Nova Cassiopeiae 2021 was back down to magnitude 7.7 as of October 3rd, and it seems to be reddening again. Charts and comparison stars.
FRIDAY, OCTOBER 1
■ Vega is the brightest star just west of the zenith after dark this week. Face west, crane your head up, and look to Vega's right by 14° (nearly a fist and a half at arm's length) for 2nd-magnitude Eltanin, the nose of Draco the Dragon. The rest of Draco's fainter, lozenge-shaped head is a little farther behind. Draco always eyes Vega as they wheel around the sky.
The main stars of Vega's own constellation, Lyra — faint by comparison — extend to Vega's opposite side by half as far as the distance from Vega to Eltanin.
■ Bright Jupiter and fainter Saturn continue to dominate the southeast to south these evenings, 16° apart.
Look upper right of Saturn, by 6° or 8°, for 3rd-magnitude Alpha and Beta Capricorni. Both are binocular double stars. Alpha, the upper one, is a wide pair of yellow-orange giants that the smallest binoculars easily resolve. The components of Beta are somewhat harder; they're half as far apart and much more unequal. They're oriented roughly the same way as the Alpha pair. For more on these stars and their surroundings, see "Capricious Capricornus" in the the October Sky & Telescope, page 45.
■ Tonight Jupiter's Great Red Spot should cross Jupiter's central meridian around 9:54 p.m. EDT. The Red Spot remains closer to the central meridian than to the planet's edge for 50 minutes before and after it transits.
■ Before and during early dawn Saturday morning October 2nd, look below the crescent Moon by about a fist at arm's length for Regulus. It's the forefoot of Leo, who is already making his early-apparition dawn arrival as shown below.
SATURDAY, OCTOBER 2
■ During evening, look just above the northeast horizon — far below high Cassiopeia — for bright Capella on the rise. How soon Capella rises, and how high you'll find it, depend on your latitude. The farther north you are, the sooner and higher.
■ Vega is the brightest star very high in the west, while Arcturus is getting low in the west-northwest. The brightest star in the vast expanse between them, about a third of the way from Arcturus up toward Vega, is Alphecca, magnitude 2.2 — the crown jewel of dim Corona Borealis. Alphecca is a 17-day eclipsing binary, but (like most variable stars!) its brightness dips are too slight for the eye to see reliably.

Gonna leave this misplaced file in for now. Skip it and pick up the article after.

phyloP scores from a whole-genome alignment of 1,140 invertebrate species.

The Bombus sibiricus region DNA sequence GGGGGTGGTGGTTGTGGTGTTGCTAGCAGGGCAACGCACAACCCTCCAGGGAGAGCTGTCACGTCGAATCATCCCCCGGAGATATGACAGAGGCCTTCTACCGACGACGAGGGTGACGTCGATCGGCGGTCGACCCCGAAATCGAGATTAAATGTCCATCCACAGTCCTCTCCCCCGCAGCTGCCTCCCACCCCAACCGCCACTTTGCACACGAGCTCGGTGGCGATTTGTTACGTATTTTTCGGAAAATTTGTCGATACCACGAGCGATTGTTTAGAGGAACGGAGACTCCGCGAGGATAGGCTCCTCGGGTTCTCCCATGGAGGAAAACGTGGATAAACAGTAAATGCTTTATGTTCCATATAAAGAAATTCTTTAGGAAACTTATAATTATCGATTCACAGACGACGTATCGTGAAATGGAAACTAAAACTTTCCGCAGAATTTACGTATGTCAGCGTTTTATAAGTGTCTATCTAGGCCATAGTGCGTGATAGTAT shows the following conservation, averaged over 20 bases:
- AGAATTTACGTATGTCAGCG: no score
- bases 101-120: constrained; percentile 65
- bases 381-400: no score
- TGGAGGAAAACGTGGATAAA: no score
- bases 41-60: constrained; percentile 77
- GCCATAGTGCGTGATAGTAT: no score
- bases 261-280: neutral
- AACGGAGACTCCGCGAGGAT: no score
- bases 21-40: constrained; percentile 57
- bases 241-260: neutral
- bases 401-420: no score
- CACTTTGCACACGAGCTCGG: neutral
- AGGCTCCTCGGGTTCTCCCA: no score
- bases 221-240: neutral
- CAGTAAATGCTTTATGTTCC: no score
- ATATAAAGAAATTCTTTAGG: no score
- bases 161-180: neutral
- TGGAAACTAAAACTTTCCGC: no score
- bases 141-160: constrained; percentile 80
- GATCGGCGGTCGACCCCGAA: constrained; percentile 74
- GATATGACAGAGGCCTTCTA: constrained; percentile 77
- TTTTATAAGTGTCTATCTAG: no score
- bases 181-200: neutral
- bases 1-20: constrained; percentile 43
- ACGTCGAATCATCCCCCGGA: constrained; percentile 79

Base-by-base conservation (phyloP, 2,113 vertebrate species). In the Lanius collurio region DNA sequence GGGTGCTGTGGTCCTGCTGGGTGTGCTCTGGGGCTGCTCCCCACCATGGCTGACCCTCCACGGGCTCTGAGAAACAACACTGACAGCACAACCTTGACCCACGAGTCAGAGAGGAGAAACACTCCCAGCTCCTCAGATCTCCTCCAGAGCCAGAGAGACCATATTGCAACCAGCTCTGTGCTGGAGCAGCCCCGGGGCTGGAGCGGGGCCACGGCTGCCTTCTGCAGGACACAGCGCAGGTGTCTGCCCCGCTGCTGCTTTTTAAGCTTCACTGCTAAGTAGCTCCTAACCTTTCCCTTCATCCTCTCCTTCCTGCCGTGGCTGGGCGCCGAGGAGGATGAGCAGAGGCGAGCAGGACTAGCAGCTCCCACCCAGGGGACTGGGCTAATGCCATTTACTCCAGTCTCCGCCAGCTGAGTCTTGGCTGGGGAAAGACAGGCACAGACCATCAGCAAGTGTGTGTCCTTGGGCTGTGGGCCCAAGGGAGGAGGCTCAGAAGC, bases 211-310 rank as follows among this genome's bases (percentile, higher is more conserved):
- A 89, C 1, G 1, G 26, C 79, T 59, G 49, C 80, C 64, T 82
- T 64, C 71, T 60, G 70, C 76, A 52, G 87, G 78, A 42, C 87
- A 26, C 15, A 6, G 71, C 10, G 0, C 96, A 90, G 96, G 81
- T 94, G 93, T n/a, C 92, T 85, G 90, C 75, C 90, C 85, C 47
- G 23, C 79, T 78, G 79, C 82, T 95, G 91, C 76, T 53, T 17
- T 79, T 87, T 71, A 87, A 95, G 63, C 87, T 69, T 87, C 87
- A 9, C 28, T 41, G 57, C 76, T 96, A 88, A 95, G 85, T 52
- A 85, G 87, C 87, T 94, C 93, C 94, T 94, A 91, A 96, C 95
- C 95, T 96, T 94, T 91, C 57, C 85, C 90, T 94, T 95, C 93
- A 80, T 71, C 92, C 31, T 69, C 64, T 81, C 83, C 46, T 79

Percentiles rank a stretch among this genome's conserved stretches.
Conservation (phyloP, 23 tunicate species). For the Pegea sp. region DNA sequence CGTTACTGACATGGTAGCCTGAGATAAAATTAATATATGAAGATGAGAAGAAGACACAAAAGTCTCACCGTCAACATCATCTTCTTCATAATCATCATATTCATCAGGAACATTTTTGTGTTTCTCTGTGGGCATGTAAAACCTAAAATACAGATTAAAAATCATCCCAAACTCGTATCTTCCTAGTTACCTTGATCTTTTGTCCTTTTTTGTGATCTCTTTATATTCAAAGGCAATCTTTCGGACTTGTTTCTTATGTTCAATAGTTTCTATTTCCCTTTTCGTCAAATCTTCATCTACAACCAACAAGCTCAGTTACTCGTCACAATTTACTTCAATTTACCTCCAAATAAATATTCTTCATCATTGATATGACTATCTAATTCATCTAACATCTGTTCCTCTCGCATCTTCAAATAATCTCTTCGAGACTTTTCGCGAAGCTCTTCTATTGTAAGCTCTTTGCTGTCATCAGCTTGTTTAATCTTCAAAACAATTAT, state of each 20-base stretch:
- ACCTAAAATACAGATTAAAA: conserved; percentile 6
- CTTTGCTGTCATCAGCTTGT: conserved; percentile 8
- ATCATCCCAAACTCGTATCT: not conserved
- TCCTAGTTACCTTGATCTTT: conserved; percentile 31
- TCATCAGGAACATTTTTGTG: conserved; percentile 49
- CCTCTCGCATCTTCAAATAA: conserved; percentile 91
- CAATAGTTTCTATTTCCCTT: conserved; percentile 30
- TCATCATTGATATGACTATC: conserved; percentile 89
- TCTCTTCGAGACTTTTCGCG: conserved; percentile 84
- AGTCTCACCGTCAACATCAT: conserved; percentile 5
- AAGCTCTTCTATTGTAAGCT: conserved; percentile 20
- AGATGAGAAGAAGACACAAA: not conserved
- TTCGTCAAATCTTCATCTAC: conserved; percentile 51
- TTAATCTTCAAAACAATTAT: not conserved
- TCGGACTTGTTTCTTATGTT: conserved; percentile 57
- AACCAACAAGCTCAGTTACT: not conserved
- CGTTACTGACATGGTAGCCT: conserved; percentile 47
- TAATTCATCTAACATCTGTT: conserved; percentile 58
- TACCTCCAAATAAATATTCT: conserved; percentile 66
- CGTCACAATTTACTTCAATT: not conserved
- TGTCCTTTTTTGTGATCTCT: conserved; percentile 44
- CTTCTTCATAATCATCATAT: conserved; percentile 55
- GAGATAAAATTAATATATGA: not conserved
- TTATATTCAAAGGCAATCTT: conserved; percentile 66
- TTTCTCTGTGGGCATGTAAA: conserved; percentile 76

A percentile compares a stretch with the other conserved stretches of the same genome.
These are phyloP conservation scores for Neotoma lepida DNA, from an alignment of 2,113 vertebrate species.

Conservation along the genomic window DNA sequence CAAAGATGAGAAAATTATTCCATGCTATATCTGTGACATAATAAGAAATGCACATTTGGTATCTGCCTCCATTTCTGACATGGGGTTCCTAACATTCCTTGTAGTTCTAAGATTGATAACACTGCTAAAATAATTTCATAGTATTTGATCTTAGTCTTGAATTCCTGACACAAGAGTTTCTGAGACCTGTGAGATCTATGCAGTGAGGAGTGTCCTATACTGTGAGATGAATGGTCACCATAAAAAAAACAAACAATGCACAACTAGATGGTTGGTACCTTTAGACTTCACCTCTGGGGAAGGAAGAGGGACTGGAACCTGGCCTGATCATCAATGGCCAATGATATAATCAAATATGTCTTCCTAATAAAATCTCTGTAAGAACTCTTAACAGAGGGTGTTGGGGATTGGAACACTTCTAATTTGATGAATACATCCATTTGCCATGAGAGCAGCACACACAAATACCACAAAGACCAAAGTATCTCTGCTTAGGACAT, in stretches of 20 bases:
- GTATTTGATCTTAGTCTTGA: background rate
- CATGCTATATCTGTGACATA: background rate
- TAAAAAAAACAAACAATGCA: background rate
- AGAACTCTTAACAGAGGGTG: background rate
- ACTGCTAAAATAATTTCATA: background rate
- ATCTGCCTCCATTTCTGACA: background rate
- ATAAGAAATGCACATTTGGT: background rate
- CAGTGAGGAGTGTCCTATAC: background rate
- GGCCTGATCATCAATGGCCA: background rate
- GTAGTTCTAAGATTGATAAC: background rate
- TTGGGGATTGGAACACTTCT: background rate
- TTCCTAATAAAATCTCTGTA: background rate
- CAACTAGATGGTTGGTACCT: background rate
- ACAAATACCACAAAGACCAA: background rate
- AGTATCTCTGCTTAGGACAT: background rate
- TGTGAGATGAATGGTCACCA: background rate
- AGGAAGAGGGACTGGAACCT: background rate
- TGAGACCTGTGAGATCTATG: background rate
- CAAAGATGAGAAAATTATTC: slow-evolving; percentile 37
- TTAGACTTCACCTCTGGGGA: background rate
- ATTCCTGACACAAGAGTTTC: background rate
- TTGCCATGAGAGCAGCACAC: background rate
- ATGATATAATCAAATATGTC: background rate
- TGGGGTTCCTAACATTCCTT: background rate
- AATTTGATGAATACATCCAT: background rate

■ Before and during early dawn Sunday morning October 3rd, the waning crescent Moon forms a flat, almost isosceles triangle with Regulus and Algieba (Gamma Leonis) to Regulus's left or upper left, as shown above (for North America).
SUNDAY, OCTOBER 3
■ Globular clusters are at their most abundant on summer evenings. In this first week of October, with moonlight gone from the evening sky, set up your telescope to look in on four that Josh Urban calls The Last Wildflowers: Globular Clusters Greet Autumn. There's "Sagittifolia," the Arrowhead Flower M71 in Sagitta; "Queen Anne's Lace," M15 sneezed from the nose of Pegasus; "Watercress by the Stream," M2 in Aquarius a little farther south; and "Seaflower of the Deep," M30 in Capricornus down below Jupiter.
MONDAY, OCTOBER 4
■ Jupiter's moon Io enters onto the planet's face at 9:19 p.m. EDT, followed by its tiny black shadow one hour later. Io leaves Jupiter's western side at 11:36 p.m. EDT, again followed by its shadow an hour later. See the "Action at Jupiter" timetables for the whole month, good worldwide, in the October Sky & Telescope, pages 50-51.
TUESDAY, OCTOBER 5
■ Arcturus shines in the west in late twilight these evenings. Capella, equally bright, is coming up in the north-northeast (depending on your latitude; the farther north you are the higher it will be). They're both magnitude 0.
Later in the evening, Arcturus and Capella shine at equal heights in their respective compass directions. When will this happen? That depends on both your latitude and longitude.
When it does, turn around and look low in the south-southeast. There will be 1st-magnitude Fomalhaut at the about same height too — exactly so if you're at latitude 43° north (about the latitude of Boston, Buffalo, Milwaukee, Boise, Eugene). Seen from south of that latitude, Fomalhaut will appear higher than Capella and Arcturus are. Seen from north of there, it will be lower.
WEDNESDAY, OCTOBER 6
■ Now that it's October, Deneb has replaced Vega as the zenith star of early dark evening (for skywatchers at mid-northern latitudes). Accordingly, Capricornus has replaced Sagittarius as the zodiacal constellation low in the south. This year, of course, Capricornus is overwhelmed by its two bright temporary residents: Jupiter and Saturn.
■ New Moon (exact at 7:05 a.m. EDT).
THURSDAY, OCTOBER 7